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German border controls threaten inbound parts supply

Germany’s decision to suddenly impose travel restrictions across borders with Austria and the Czech Republic, and to those travelling from Slovakia, has drawn criticism from across the automotive industry as freight queues threaten to delay parts deliveries.

in Automotive Logistics, by Marcus Williams, 23-02-2021


Germany stopped most road traffic across the border on February 14 to control the spread of Covid-19 variants detected in Austria’s Tyrol (Tirol) and the border regions of the Czech Republic. It later extended the ban to Slovakia, which has high levels of Covid infection.

The Czech Republic declared a state of emergency on February 14 because of the spread of the coronavirus.

While freight movements are permitted, drivers from those regions need to produce proof of a negative Covid test no older than 48 hours to avoid being turned back. Testing facilities have been set up in the border regions of the Czech Republic. However, the disruption has resulted in congestion that in some cases led to 20-kilometre tailbacks (12 miles) into the Czech Republic.

State-owned German rail company Deutsche Bahn also suspended cross-border services.

No warning
Germany’s automotive industry association (VDA) joined the German freight transport association (BGL) in expressing concerns about the closures. The VDA said that unlike the border closures that were imposed last year when the first wave of Covid hit Europe, with early warnings issued two or three weeks prior, the latest closures came as a surprise.

Manufacturers have had no time to build up parts stock in advance and the situation is causing huge challenges for manufacturers, suppliers and the logistics sector. According to the VDA, the Czech Republic is at least as important as northern Italy for passenger car production at German factories, and there are established inbound supply chains from Austria.

“Many parts from Austria and the Czech Republic needed to build vehicles at German facilities are delivered directly to the assembly lines either just-in-time or just-in-sequence,” said Hildegard Müller, president of the VDA. “If the obligations to test and report at the borders cause longer traffic queues, the result could well be interrupted supply chains, shortly followed by production stoppages at many car plants in Germany. The first production lines will come to a halt after only a few hours if the materials are not supplied.”

No plant closures caused by inbound supply shortages have so far been reported by the German carmakers. BMW said supplies were continuing to support production as planned and, while there were some delays registered, they were manageable and the company was closely coordinating with its suppliers and logistics providers. Production at Mercedes-Benz’s plants is also currently running unhindered, according to the carmaker.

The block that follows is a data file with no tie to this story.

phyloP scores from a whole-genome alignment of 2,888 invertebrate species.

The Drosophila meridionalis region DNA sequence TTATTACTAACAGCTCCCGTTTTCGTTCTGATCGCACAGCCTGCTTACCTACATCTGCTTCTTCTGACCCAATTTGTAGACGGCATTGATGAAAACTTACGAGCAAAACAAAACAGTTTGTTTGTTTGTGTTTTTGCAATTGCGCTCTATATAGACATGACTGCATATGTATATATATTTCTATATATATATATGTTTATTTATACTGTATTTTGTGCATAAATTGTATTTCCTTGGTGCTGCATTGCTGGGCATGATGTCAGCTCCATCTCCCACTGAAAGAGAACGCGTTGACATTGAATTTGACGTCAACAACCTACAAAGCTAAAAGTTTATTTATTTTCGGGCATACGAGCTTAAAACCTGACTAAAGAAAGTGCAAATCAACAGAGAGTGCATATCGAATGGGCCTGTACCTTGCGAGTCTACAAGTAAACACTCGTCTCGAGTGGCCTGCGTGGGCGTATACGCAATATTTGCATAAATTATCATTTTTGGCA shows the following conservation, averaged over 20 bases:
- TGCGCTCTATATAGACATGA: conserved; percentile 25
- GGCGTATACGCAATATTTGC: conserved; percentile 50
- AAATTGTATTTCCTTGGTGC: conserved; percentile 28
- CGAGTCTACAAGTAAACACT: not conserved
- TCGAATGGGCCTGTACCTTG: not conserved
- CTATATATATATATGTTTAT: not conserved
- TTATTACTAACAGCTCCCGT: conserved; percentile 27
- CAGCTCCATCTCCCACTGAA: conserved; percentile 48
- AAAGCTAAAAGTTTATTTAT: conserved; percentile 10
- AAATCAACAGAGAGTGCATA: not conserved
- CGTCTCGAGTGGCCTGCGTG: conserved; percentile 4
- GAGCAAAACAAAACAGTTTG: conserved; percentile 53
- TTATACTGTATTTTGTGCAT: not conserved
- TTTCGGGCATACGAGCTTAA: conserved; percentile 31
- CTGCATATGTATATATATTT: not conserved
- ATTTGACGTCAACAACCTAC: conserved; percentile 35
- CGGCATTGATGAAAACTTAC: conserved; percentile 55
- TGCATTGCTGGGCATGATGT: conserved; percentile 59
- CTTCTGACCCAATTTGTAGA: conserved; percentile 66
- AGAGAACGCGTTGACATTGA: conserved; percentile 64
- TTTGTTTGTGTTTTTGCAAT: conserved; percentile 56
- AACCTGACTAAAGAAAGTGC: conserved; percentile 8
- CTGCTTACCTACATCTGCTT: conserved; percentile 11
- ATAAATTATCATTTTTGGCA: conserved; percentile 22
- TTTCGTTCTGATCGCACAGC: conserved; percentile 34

In a statement sent to Automotive Logistics VW said there had been no serious bottlenecks at Volkswagen Group factories because of deliveries being stuck at the border, though, like BMW, it continued to monitor and analyse the situation and was ready to react at short notice.

“Volkswagen has also already made provisions to be able to compensate for short-term shortages,” said the company. “Should the border traffic situation get worse and result in even longer queues, it will no longer be possible to rule out production restrictions at Volkswagen either.”

The carmaker continued: “We generally see it as the task of politicians to ensure free exchange of goods across national borders and create clear regulations in exceptional circumstances such as these.”

Better testing at border

VW said that to improve the situation there should be sufficient publicly available virus testing capacities and short control and testing times when crossing borders.

The BGL’s board spokesperson, Professor Dirk Engelhardt, also responded with calls for a practicable testing strategy as soon as possible.

“In addition to testing centres on the borders, which must be set up without delay, rapid tests should be accepted from truck drivers without a medical certificate,” said Englehardt. “Otherwise, not only will many supermarket shelves remain empty because there are not enough freight drivers, but the assembly lines – also in the auto industry in particular – will come to a standstill because they can no longer be supplied.”

In terms of finished vehicle movements by road, the head of the Association of European Vehicle Logistics, Wolfgang Göbel, expressed his concerns in a letter sent to Matthew Baldwin, deputy director general of DG Move (the directorate-general for mobility and transport responsible for transport in the EU), and to Elisabeth Werner, director of land transport at the European Commission.

Göbel said the new measures had been enforced at very short notice, which did not allow truck operators to prepare. Rather they needed to be implemented in a co-ordinated and harmonised way. He pointed out that inconsistencies such as the fact that Saxony did not require truck drivers to show a negative test while Bavaria did.

“The reaction from the Commission and DG Move towards the German government is far too weak,” wrote Göbel in the letter, urging the Commission to ensure the functioning of the logistics sector and the securing of supply chains.

According to the ECG, Werner said that notice had been sent from the Commissioners for Justice and Home Affairs to their national counterparts reminding them that health measures must remain proportionate and supply chains must be secured. She also expressed concern about the working and testing conditions for truck drivers, calling on the member states to provide better testing facilities.

 

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